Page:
Assesment of knowledge, attitudes and practices on adverse drug reaction reporting in retail community pharmacies in kampala
Narika, Racheal Lodor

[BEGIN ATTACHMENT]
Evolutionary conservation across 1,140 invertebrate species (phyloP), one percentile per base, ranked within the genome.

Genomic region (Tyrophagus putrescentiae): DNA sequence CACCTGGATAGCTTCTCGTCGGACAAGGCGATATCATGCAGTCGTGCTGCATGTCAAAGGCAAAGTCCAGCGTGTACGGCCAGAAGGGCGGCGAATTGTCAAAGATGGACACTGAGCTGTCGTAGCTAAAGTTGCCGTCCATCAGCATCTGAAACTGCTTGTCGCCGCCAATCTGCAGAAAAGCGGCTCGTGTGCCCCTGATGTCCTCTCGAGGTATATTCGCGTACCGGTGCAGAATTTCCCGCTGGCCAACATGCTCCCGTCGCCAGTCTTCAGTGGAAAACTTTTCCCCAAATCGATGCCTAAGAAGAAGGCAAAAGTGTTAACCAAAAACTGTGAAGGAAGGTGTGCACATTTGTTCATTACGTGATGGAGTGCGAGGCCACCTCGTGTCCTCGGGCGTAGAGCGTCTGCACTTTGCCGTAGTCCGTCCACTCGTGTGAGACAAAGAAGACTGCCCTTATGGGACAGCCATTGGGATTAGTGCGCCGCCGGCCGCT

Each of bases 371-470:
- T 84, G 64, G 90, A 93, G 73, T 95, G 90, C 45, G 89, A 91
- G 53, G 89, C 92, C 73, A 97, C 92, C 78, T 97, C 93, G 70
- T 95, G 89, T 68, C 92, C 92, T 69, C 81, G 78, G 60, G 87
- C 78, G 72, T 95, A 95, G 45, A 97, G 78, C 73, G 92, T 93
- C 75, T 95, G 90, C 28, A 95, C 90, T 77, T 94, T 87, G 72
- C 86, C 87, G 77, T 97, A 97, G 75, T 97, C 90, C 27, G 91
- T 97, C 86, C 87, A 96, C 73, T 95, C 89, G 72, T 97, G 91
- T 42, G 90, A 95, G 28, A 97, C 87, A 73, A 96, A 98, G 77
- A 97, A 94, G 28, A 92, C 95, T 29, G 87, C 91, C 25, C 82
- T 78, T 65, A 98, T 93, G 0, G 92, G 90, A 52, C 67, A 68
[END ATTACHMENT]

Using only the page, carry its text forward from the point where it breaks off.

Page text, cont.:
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ABSTRACT Background; Adverse Drug Reactions (ADRs) are scantly reported with poor contribution by healthcare professionals worldwide and in particular in developing countries. The aim of this study was to assess the knowledge, attitudes and practices of adverse drug reactions (ADRs) reporting in retail community pharmacies in Kampala. Methods; a cross sectional study was done in retail community pharmacies in Kampala. A self-administered questionnaire was adapted from similar studies that have been done and modified to our setting. Data was collected by the principal investigators and research assistants from dispensers in retail community pharmacies in Kampala. Completed questionnaires were collected and data were analyzed. Data were expressed in numbers as well as percentages. Results; 203 healthcare professionals responded including 13 pharmacists, 34 pharmacy technicians, 24 allied health professionals, 126 nurses. 95% knew what the term adverse drug reaction means, 93% were aware that ADRs should be reported. 68% of the respondents knew that Uganda has ADR reporting forms, and that Uganda has a national Pharmacovigilance Centre. Overall 97% of the respondents had good knowledge. All the respondents had good attitudes; all of them agreed that ADR reporting is important and necessary, and 71% thought that it should be voluntary. All participants were willing to take up a training on ADR reporting. In practices; 45% of the respondents had ever suspected an ADR however only 9% of these had ever reported to the NDA with a frequency of less than 10 times. Only 24% of the respondents were aware of the availability of ADR reporting forms at the facility. 56% of the facilities encouraged reporting especially through training (94%) and only 25% of the community pharmacies have SOPs for reporting ADRs. Conclusions; The study showed that the health care professionals had a good knowledge and attitude towards ADR reporting. However this was not reflected in the practices as most didn’t report ADRs despite suspecting their occurrence.